Railway systems on a transformational journey

Not a single industry can escape digital transformation, not even the railways. Swiss railway company SBB has a formidable track record in digital transformation, and customers have more choices than ever as well as higher expectations to transparency about their journeys.

Not a single industry can escape digital transformation. One might naively expect that a railway company is immune to the effects of digitization. After all, transporting people or freight is something very physical, you cannot digitize the trains, the passengers or the goods. Yet, here too, radical changes are taking place. Recently I had the pleasure of having a number of conversations with Michel Kunz, Head of Asset Management and Technology at the Swiss railway company SBB. Their track record in digital transformation is formidable, as the interview below shows.

Just like in any other line of business, customer behavior is a prime consideration in the turnaround of transportation services. Railway customers have more choice when it comes to travelling now that more long-distance coaches are competing with trains, and they expect transparent communication about their individual journey.

Jaques Boschung: Tell me, Michel, what are the goals of the digital transformation at SBB?

Michel Kunz: Well, offering a seamless end-to-end experience is pivotal to the change that SBB is going through. This means more collaboration with other platforms such as Uber, busses, trains, taxi services… Working with these partners turns public transport companies into mobility integrators, offering door-to-door services to their customers.

Customer experience is very important to any company. Is the transformation at SBB also geared towards reducing costs?

MK: Reducing cost by automating, is another axis of digital transformation in the transport sector. While the final arrival date of driverless trains is probably less punctual than Swiss trains, fully automated trains will allow railways to reduce the distance between trains, let more trains run per hour over the same infrastructure and, hence, increase capacity without extra investment in physical infrastructure. This is quite ambitions, as the Swiss railway system is already one of the densest in Europe, with a train every two minutes on the main tracks. In comparison: Spain has a train every 20 minutes.

Automation also plays a big role in making trains and stations safer places. Cameras, for instance, check that platforms are not getting too crowded and, if this is the case, software driven by Artificial Intelligence will alert personnel to this situation.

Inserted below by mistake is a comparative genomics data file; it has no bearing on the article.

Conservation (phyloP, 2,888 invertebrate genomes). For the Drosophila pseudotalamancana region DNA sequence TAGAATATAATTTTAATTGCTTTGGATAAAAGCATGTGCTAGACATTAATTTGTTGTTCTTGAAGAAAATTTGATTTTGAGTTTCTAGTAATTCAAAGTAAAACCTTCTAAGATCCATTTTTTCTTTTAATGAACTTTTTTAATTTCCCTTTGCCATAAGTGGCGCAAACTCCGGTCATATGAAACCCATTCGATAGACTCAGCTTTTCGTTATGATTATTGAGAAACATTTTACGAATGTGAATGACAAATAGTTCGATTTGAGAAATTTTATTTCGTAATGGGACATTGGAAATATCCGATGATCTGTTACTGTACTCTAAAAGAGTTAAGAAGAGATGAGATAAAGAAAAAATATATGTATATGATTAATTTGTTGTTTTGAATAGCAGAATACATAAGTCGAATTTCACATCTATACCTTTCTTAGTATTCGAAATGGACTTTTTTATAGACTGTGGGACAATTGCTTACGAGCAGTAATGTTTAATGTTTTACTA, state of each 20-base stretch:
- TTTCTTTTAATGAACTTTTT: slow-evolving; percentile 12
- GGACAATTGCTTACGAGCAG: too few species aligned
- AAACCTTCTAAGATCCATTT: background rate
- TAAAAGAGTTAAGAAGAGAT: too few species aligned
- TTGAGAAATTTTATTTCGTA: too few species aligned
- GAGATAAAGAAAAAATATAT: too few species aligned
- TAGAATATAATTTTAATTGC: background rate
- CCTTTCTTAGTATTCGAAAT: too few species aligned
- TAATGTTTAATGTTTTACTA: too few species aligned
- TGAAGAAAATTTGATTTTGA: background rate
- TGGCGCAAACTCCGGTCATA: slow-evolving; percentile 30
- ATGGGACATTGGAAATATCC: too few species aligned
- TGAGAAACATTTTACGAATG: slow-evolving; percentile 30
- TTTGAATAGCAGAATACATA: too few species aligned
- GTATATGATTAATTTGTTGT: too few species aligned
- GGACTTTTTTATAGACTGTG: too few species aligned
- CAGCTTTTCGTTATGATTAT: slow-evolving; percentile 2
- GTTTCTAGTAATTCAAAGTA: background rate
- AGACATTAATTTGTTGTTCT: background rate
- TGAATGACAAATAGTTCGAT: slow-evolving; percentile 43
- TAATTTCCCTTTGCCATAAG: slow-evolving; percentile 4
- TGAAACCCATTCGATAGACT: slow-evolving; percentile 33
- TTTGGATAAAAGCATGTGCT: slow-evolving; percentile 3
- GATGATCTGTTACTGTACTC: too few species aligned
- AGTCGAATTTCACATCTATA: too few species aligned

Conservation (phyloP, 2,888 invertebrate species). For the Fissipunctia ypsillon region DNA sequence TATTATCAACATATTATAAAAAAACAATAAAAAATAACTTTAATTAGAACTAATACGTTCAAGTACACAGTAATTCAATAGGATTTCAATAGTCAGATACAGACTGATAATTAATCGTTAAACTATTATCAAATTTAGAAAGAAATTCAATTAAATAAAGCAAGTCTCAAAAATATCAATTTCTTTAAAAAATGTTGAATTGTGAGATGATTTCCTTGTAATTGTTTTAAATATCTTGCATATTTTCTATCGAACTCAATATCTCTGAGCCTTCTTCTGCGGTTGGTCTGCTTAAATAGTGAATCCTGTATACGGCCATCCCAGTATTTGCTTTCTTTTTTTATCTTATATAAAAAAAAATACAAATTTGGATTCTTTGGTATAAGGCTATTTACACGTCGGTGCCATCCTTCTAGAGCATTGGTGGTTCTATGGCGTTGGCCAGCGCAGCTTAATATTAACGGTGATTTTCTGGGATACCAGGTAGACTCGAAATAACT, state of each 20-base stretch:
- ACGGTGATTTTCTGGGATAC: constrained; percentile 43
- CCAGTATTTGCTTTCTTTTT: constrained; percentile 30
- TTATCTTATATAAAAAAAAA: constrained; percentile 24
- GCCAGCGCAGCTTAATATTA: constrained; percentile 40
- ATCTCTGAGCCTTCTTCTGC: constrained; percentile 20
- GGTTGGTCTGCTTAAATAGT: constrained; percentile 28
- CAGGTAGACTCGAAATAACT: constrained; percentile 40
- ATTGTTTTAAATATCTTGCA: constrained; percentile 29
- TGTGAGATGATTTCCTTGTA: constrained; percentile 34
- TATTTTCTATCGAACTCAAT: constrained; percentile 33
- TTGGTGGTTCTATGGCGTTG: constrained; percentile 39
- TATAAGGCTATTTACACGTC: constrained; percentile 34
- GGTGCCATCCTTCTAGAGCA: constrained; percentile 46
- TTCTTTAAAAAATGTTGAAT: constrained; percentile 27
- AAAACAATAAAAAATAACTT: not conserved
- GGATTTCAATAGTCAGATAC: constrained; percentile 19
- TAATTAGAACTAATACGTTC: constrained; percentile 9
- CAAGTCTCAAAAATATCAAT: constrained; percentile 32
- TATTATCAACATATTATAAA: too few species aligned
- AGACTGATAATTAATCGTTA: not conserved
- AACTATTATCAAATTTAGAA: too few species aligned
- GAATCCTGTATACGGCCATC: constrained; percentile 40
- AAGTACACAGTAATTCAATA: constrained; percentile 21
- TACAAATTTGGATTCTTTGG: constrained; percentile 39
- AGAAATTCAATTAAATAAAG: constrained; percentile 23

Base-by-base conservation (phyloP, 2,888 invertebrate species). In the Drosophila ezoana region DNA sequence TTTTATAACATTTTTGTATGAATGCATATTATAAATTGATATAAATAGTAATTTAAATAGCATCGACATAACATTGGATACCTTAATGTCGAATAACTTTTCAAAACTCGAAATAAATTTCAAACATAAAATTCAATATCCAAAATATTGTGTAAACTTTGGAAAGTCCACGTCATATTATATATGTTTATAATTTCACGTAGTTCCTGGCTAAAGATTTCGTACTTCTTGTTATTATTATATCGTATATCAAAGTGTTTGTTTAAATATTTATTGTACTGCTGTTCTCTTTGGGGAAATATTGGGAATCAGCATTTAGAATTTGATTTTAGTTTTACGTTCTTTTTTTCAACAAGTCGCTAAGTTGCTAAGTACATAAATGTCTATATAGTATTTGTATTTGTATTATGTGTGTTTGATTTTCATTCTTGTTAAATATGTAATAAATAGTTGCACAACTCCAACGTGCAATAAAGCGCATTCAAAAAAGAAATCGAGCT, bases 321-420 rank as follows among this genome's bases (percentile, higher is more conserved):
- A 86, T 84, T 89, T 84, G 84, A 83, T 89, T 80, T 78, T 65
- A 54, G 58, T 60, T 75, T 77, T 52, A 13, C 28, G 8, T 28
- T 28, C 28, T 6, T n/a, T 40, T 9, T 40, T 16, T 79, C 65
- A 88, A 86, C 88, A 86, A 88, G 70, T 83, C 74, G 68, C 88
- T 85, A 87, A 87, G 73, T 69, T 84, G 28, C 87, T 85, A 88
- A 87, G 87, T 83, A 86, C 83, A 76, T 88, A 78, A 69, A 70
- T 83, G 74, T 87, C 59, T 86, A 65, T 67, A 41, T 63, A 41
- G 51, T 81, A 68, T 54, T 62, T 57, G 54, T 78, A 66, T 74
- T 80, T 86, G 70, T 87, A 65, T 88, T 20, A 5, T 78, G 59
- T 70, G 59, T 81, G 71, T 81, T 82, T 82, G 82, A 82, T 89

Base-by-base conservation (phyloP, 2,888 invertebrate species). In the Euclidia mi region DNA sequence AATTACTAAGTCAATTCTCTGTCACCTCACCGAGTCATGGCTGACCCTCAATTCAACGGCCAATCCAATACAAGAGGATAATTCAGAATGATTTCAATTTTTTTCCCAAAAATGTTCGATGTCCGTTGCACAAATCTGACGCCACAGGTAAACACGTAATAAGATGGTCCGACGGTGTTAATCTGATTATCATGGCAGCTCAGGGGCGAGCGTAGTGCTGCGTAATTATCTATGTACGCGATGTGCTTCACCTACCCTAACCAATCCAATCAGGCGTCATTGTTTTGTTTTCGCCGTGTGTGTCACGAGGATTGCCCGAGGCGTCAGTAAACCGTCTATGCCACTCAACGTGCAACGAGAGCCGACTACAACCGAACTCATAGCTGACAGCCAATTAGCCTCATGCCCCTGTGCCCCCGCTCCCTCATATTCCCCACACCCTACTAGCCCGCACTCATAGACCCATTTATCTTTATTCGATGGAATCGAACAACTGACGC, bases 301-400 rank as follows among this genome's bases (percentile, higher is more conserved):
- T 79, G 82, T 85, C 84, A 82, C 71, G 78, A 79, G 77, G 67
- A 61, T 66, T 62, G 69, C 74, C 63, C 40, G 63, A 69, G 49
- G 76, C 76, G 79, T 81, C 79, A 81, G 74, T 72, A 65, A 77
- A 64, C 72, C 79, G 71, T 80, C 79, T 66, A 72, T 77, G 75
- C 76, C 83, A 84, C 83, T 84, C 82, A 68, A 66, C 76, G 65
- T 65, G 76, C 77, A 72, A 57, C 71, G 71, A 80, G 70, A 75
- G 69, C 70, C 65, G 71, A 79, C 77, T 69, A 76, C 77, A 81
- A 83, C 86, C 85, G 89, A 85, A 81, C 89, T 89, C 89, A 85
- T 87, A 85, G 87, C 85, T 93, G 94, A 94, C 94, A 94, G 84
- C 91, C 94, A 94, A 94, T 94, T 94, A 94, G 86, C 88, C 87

JB: What role can technology play in transforming your business?

MK: As the example of the cameras shows, technology is pivotal to many of the changes at railways. Offering a better customer experience necessitates a thorough insight into customer behavior and expectations, and in capacity and occupancy rate, i.e. right down to the level of the train carriages. The Internet of Things (IoT) and mobile tracking technology make that possible. In the case of SBB, our telecoms division is currently building an IoT network. The more information we can get, the more we can automate. The responsible handling of data is of central importance to SBB in all its activities. Data protection is a top priority and is guaranteed at all times.

JB: People are usually very resistant to change. How do you cope with the ‹people aspect› of this major transformation?

MK: Workforce transformation is the third aspect of our change program, besides offering a better customer experience and automation to drive down costs. We need to ensure that the railway’s workforce can absorb the changes that technology brings. All personnel have to be able to use new technology. To give just one example: by equipping technical staff who check the physical state of the rails and the infrastructure with mobile devices like tablets, the necessary repairs can be reported much faster than in the old way of working. Of course, all these controllers need to be trained to work with these devices. With all 33,000 SBB employees now being equipped with smartphones, this makes assigning staff, informing them about changes and publishing work instructions much easier.

JB: Switzerland is not the biggest country in Europe, yet it plays a central role in the European railway network. How does that affect your strategy?

MK: Our digital endeavor proves you don’t have to be a huge company in order to drive change or implement innovative technology. While Switzerland may not be part of the European Union, its railways play a central role in the European rail network. With so many trains passing through Switzerland, SBB needs to be on top of every new technology that any one of its partners is exploring. That way, SBB not only sets the European standard in punctuality and traffic density, it also charges ahead when it comes to innovation.

As this example from SBB clearly demonstrates, IT transformation is the driving force in an overall change strategy for public transport companies as well. However, IT transformation always goes hand in hand with workforce transformation. This applies to any industry, even to sectors where it is less easy to turn products into services. One thing is clear though: you also need the necessary drive to make this metamorphosis happen. How come SBB is so successful in its turnaround? Michel Kunz has the final word on this: “Swiss companies don’t only talk about it, they do it.” As a Swiss citizen myself, I can only agree with that statement!

About the Author: Dell Technologies